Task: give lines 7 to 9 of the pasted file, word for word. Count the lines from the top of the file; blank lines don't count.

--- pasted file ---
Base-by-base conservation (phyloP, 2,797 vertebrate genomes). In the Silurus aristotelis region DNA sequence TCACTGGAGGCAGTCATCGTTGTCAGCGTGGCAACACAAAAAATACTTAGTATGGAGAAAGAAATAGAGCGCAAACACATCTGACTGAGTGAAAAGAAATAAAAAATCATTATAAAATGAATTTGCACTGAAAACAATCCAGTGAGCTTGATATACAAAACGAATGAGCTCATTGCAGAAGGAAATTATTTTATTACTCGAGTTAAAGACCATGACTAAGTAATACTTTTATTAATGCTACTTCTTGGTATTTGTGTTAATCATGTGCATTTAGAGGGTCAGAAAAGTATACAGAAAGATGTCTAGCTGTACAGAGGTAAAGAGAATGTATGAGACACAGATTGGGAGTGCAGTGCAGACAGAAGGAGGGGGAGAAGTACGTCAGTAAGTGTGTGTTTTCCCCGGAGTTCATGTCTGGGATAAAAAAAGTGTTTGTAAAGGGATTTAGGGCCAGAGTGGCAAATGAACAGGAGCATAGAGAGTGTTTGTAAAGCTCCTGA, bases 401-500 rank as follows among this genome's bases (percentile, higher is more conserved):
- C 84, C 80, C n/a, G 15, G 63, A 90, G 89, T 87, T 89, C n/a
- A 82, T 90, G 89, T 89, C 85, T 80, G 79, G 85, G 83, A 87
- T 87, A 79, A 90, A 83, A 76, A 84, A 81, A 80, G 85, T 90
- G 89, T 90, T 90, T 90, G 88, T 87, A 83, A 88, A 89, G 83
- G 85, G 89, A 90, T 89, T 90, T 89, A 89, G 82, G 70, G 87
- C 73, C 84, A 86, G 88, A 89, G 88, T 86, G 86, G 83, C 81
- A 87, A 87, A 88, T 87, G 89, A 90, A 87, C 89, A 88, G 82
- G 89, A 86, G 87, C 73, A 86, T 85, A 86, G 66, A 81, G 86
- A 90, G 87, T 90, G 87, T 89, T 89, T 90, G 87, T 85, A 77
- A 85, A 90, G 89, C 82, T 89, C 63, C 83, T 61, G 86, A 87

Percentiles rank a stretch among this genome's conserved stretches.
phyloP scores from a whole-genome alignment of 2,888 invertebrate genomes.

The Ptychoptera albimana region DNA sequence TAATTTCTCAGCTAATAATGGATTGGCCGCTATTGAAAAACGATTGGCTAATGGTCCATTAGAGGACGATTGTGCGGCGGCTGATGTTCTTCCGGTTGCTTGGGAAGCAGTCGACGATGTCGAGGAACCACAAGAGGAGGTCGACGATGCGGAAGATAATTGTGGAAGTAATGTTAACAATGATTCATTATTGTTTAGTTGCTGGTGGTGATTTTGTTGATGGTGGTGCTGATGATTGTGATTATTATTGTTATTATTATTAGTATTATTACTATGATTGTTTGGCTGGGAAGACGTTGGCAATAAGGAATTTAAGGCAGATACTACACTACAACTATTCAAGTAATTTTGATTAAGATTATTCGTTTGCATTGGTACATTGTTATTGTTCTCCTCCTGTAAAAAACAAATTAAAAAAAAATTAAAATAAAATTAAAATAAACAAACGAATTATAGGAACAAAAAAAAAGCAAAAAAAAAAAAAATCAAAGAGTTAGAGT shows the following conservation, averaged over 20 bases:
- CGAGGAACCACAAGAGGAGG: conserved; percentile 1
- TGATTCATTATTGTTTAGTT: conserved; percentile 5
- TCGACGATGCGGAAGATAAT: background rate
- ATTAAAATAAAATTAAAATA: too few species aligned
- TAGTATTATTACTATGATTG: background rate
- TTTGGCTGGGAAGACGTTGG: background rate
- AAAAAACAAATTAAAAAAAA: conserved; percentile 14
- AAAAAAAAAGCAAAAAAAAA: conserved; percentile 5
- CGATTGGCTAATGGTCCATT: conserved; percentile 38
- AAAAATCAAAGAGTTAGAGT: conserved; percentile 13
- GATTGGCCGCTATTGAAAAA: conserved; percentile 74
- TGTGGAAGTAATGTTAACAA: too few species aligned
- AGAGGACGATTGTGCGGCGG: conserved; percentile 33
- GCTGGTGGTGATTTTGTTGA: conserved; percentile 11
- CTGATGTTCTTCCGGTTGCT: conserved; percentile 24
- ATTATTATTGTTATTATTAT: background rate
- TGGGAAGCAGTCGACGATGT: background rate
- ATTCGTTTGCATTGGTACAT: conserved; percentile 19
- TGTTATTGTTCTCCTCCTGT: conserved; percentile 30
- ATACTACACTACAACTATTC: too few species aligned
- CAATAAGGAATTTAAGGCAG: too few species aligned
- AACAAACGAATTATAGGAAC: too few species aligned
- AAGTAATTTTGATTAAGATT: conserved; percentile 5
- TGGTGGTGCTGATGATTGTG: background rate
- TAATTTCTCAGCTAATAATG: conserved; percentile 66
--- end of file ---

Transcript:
- C 73, C 84, A 86, G 88, A 89, G 88, T 86, G 86, G 83, C 81
- A 87, A 87, A 88, T 87, G 89, A 90, A 87, C 89, A 88, G 82
- G 89, A 86, G 87, C 73, A 86, T 85, A 86, G 66, A 81, G 86